Question

Is the use of PEX -- the plastic tubing for water piping in homes -- green?

Asked by Jim Stephens
Emporia, KS

As a Habitat builder, we are concerned with the use of products that give off VOCs or other noxious or toxic vapors. Will we find out 20 years from now that PEX isn't any better than copper with lead sweated joints?

Answer

Polly Osborne, FAIA, LEED AP

Answered by Polly Osborne, FAIA, LEED AP

Los Angeles, CA

Polly Osborne Architects

April 27, 2011

Every new product has the challenge of coming up against its time-honored predecessor.

  • Copper has been around a long time and lasts a long time.
  • All plumbers are comfortable using it, so there isn’t a learning curve.

The first time we specified PEX, I was a nervous nelly, afraid of breakage, rat damage, and offgassing. I’ve calmed down a lot and think it is a good product.

But you are so right: what will they discover in twenty years? The good news is that they have been using PEX in Europe since the 60s. 

What is PEX?

To back up a bit: PEX is high-density cross-linked polyethylene flexible tubing used in many localities today instead of traditional copper piping for plumbing.

PEX has been used for years for medical tubing in such things as IVs and is considered a safe alternative to copper.

  • It has proven resistant to chlorine, scale and tested up to temperatures of 120 C. Normally it is rated from below freezing to 200 F.
  • Like any manmade material, its quality depends on its manufacturing.
  • PEX piping and fittings are regulated here in California and must meet specific code requirements to avoid leaching contaminants into the water. International standards are set by ASTM.
  • All current model plumbing codes approve PEX, although some jurisdictions use an older version code that may not include it.

Recyclability

Copper is recyclable, resellable and valuable throughout its lifetime. PEX is less stable. With time, it becomes harder. This makes it more difficult to reprocess into something else. Studies of how to recycle it and if it can be recycled are still underway.

Let’s just say, right now, copper is a lot easier to recycle.

Cost and ease of installation

Copper has become very expensive. If you have the right tools and know what to do, PEX is cheaper and faster to install, because you don’t need all the joints you do with copper.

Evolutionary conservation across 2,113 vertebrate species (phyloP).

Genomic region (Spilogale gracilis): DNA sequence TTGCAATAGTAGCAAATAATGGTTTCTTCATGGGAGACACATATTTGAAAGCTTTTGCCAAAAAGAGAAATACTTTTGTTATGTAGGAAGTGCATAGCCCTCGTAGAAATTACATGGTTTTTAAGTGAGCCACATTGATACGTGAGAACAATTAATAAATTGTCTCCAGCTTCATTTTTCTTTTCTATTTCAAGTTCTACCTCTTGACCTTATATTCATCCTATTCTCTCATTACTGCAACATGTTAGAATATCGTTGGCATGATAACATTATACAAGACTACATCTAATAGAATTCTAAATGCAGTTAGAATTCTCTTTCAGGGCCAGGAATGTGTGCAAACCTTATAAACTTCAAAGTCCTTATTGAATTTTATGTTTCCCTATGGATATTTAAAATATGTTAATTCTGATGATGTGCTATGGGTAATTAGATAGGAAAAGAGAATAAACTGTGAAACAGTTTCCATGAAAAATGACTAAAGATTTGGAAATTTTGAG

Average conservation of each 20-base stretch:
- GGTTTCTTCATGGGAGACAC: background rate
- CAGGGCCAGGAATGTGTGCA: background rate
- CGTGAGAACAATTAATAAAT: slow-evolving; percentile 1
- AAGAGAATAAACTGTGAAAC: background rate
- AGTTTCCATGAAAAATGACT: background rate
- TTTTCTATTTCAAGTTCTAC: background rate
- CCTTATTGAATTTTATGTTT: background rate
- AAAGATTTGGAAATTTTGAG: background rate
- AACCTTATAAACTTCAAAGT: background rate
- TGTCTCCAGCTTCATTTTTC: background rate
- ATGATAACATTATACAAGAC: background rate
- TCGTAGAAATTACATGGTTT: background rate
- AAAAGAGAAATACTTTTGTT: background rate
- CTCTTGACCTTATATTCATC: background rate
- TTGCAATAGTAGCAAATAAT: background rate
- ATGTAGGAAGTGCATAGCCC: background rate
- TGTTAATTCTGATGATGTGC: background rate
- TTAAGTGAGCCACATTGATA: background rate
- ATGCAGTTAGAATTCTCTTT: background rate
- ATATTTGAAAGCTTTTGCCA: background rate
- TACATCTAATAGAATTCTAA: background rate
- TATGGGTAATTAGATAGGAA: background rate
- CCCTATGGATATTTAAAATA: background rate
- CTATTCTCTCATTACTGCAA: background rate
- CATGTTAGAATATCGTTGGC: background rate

PEX can be used with hot or cold water, and can be used with metal and PVC piping. Most failures with PEX have been in the fittings or installation, not in the pipe itself. It is important to use high-quality brass fittings, with a low zinc content (about 19% max) to avoid corrosion. It is also important to understand what the pressure issues of the given job are.

Limitations of each material

Copper must have a separation between it and other metals. PEX doesn’t need this. However, PEX is sensitive to ultraviolet rays so cannot be used where it is exposed to the sun, whereas copper can.

PEX has better burst resistance to frost.

PEX doesn’t corrode like copper does, but being plastic, it is possible it could receive contamination through fire damage or introduced toxins.

What's your advice, experience?

I would love to hear others on this, as I feel I haven’t given a definitive yea or nay here. We architects tend to know a little bit about a lot of things, but one thing is for sure: we don’t like specifying things that might hurt people.

However, with all the attention PEX is receiving these days, I think we will have very definitive answers sooner than 20 years from now!

 

 

For more information:

You should read architect Tim Montgomery's Q&A "I am looking for a kitchen faucet that does not have flexible plastic supply lines. I want all copper. How do I find one?"

You should also read Michael Heacock's Ask A Pro Q&A, "I'm seeking bids to repipe my house. PVC is recommended by all three plumbing bidders. Is it safe?"

Tagged In: green plumbing, healthy water

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